With a cash-stuffed state treasury, a supermajority in both chambers of the Legislature and a partner in new Gov. Gavin Newsom, California’s Democratic lawmakers appear poised for a productive year in the Capitol.
They will be tackling a host of tough issues including the ongoing threat of catastrophic wildfires, bankruptcy of the state’s largest utility, an epic housing crisis and persistent homelessness.
The five Democratic legislators who represent parts of Sonoma County — state Senators Bill Dodd and Mike McGuire and Assembly members Jim Wood, Marc Levine and Cecilia Aguiar-Curry — also have priorities of their own, including education, senior services, the plight of immigrants and ramping up green energy production.
Senator Bill Dodd
Bill Dodd, the dean of the county delegation with 19 years in Napa County and state office, said Democrats will take cues from Newsom, the former San Francisco mayor who now leads the nation’s most populous state.
Dodd, a prolific Napa-based legislator, said he is comfortable with that relationship, noting that he collaborated a dozen years ago, as chairman of the Bay Area’s Metropolitan Transportation Commission, with then-Mayor Newsom on the massive Presidio Parkway project.
“I really think Gavin has so much equity, trust, in the Legislature,” Dodd said, likening it to the relationship between lawmakers and former Gov. Jerry Brown.
Democrats hold supermajorities with 61 of 80 Assembly seats and 28 of the Senate’s 40 seats, with two vacancies. Those numbers enable the Democrats to pass tax increases, craft statewide bond measures and override a governor’s veto without Republican support.
Unlike Brown, Newsom is not a Sacramento political insider or as closely tied to the rank and file of the state Democratic Party. The Sonoma County lawmakers, however, gave Newsom kudos for the proposed $209 billion state budget he submitted last month, pumped up by tax revenues from a robust economy.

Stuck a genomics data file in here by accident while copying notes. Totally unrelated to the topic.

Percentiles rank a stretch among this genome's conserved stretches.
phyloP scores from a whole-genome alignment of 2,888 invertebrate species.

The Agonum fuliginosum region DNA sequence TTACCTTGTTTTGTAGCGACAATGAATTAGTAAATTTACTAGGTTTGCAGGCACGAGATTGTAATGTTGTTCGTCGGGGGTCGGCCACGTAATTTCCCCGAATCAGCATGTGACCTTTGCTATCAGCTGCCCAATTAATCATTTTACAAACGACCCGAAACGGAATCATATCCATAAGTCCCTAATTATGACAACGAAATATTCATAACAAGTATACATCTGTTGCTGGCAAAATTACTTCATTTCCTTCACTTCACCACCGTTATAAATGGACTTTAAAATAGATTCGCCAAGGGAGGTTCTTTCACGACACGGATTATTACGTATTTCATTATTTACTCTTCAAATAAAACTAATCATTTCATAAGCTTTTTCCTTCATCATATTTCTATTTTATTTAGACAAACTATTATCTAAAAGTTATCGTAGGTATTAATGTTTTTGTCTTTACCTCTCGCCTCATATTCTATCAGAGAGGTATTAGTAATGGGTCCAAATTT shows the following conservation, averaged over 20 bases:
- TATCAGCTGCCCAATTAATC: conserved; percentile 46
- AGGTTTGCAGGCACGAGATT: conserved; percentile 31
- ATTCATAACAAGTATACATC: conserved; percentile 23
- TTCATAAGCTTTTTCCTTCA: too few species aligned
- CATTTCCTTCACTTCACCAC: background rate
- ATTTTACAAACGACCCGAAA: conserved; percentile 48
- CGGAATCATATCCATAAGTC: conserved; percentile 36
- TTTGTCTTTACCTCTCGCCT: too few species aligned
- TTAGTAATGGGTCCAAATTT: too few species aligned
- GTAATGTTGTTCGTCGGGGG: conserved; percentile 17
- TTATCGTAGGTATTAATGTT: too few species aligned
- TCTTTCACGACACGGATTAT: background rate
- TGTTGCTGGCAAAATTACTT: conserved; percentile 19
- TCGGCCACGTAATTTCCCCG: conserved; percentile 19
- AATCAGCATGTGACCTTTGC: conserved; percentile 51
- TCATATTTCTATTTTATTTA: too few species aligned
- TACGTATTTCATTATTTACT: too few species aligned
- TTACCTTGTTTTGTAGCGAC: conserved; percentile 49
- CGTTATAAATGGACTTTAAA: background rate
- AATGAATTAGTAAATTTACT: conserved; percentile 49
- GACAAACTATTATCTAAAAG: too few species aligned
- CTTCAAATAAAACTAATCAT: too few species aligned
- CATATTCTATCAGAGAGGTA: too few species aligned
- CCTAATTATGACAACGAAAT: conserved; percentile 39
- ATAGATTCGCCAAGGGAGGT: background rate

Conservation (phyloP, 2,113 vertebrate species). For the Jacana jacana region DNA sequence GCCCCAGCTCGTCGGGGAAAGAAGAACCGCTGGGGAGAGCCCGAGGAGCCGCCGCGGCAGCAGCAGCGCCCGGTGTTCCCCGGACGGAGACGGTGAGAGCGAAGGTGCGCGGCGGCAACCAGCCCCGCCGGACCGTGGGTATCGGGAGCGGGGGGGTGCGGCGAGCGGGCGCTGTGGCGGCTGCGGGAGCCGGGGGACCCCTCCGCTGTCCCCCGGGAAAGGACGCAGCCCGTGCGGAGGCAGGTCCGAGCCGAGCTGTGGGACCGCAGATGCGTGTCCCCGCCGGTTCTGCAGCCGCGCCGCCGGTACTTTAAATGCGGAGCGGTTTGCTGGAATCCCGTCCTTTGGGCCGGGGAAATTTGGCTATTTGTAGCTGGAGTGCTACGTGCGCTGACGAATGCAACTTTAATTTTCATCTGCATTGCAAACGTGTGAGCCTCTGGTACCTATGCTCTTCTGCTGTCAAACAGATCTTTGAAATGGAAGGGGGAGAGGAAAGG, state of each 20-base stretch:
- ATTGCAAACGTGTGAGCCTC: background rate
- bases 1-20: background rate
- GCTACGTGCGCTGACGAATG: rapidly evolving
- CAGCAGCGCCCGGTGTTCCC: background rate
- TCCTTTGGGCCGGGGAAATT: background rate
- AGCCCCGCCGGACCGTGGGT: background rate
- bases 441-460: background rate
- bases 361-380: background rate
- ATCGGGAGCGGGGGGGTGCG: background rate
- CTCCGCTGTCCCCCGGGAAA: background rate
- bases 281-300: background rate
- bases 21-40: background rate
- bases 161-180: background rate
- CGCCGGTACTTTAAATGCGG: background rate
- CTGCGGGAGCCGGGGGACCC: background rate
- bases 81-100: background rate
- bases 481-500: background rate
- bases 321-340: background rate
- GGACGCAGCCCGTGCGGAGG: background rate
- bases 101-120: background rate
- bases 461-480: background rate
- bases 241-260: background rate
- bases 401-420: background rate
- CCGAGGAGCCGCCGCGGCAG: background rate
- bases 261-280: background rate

“It gives Gavin the opportunity to get things done,” Dodd said during a recent interview in his Vacaville district office.
The budget sets aside $4.8 billion to build reserves and another $4.8 billion to pay down unfunded state employee retirement liabilities.
The fate of the high-speed Los Angeles-to-San Francisco train, a pet project of Brown’s now billions of dollars over budget, is now in fresh hands.
Dodd said lawmakers are expecting a report on the project and acknowledged it has grown increasingly unpopular. But, he said, California will have 10 million more residents two decades from now and the state’s airports are “already at capacity.”
One thing that won’t change, Dodd said, is California’s commitment to the Affordable Care Act, which he said has lowered the state’s uninsured rate from over 17 percent to about 7 percent. The senator said he wants to bring the rate down to zero, even if it means a protracted fight with the Trump administration.
“You can take that to the bank,” Dodd said.
Dodd, who co-chaired the legislative committee that drafted a bill last year allowing PG&E to tap ratepayers for some 2017 wildfire liabilities, said there is no reason to extend the benefit to 2018, which featured another wave of deadly and devastating fires, ending with the Camp fire in Butte County, the worst in state history.
PG&E, which is now in bankruptcy proceedings, can sell its gas division for $10 billion to $15 billion to offset its wildfire costs, he said.